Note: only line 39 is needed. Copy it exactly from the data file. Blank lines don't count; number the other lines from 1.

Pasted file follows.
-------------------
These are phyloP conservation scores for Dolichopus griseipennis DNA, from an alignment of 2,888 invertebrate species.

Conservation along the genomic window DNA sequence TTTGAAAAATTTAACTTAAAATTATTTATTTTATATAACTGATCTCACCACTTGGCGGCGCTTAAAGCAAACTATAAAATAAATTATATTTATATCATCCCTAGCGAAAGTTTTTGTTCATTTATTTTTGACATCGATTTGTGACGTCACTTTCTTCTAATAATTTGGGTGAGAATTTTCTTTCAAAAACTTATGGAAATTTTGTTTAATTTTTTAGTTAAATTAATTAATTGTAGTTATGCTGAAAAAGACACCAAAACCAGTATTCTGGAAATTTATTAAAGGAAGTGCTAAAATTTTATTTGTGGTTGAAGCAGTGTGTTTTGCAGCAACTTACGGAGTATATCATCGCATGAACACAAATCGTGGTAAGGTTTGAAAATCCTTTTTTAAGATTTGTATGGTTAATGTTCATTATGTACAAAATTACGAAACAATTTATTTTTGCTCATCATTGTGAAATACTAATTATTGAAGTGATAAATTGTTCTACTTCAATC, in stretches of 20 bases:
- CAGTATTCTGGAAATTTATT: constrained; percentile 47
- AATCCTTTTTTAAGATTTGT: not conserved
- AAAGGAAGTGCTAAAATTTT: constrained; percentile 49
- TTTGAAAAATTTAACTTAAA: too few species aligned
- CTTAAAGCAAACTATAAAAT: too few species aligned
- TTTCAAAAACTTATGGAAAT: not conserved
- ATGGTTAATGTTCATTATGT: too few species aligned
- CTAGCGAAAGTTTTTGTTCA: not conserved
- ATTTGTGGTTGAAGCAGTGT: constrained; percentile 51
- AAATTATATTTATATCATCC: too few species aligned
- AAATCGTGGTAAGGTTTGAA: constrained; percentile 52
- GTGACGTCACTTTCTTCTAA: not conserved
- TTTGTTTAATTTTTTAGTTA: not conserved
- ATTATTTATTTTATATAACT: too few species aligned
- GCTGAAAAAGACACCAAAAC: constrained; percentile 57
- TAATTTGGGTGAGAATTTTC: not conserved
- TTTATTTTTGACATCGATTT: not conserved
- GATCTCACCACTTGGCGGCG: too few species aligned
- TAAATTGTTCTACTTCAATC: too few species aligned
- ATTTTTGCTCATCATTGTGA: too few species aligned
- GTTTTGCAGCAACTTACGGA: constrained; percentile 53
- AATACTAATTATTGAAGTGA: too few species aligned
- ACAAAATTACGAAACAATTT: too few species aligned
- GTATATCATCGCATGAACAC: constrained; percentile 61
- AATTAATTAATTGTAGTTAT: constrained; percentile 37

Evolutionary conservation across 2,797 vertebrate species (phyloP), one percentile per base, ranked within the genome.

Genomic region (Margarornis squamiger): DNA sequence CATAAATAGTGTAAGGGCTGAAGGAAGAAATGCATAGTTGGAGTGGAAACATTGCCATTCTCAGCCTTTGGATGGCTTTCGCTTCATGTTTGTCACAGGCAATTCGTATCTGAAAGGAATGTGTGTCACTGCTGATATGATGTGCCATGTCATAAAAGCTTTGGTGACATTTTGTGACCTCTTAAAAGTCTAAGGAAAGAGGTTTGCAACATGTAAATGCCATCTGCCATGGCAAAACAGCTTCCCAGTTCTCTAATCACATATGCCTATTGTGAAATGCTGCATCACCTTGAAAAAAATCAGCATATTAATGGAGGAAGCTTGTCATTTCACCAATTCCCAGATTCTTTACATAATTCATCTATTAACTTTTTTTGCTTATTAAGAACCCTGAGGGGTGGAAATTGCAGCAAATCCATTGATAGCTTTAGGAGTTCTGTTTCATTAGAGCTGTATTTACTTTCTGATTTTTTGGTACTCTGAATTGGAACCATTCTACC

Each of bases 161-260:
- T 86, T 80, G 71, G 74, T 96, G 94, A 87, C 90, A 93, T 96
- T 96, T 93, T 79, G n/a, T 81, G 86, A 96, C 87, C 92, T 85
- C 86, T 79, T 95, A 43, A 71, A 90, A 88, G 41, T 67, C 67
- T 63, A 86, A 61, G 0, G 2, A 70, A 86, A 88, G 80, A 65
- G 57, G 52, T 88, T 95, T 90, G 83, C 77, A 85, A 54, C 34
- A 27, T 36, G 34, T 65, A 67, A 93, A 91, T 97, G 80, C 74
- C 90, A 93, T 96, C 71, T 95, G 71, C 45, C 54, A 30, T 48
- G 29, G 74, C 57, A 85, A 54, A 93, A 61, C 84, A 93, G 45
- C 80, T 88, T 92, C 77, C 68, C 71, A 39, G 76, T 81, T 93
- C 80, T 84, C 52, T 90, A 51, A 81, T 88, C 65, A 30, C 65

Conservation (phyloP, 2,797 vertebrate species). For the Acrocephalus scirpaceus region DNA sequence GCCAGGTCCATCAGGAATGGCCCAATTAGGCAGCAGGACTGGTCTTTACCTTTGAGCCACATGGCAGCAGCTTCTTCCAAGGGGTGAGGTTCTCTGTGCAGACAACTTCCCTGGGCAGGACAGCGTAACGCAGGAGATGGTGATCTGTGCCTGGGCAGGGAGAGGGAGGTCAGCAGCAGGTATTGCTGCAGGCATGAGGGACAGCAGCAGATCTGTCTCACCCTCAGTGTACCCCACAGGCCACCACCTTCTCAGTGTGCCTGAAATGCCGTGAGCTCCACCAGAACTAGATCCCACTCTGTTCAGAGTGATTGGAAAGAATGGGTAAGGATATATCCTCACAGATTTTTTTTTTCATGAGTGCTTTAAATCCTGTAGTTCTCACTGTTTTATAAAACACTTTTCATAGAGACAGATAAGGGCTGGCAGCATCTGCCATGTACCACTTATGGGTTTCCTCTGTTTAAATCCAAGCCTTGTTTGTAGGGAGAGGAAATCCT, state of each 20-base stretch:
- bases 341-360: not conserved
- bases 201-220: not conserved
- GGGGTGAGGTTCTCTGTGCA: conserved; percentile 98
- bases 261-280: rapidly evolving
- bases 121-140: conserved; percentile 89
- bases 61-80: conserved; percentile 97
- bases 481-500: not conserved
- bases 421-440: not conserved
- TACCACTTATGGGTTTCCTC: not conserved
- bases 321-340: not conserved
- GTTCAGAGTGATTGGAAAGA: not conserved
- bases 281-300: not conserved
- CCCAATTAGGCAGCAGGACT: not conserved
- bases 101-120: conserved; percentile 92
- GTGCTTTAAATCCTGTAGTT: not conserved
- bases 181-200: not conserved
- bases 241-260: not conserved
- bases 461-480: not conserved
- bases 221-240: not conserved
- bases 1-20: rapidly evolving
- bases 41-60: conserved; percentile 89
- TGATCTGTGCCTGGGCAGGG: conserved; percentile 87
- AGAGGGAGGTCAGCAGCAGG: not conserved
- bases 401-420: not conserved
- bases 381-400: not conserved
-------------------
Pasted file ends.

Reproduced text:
- C 80, T 88, T 92, C 77, C 68, C 71, A 39, G 76, T 81, T 93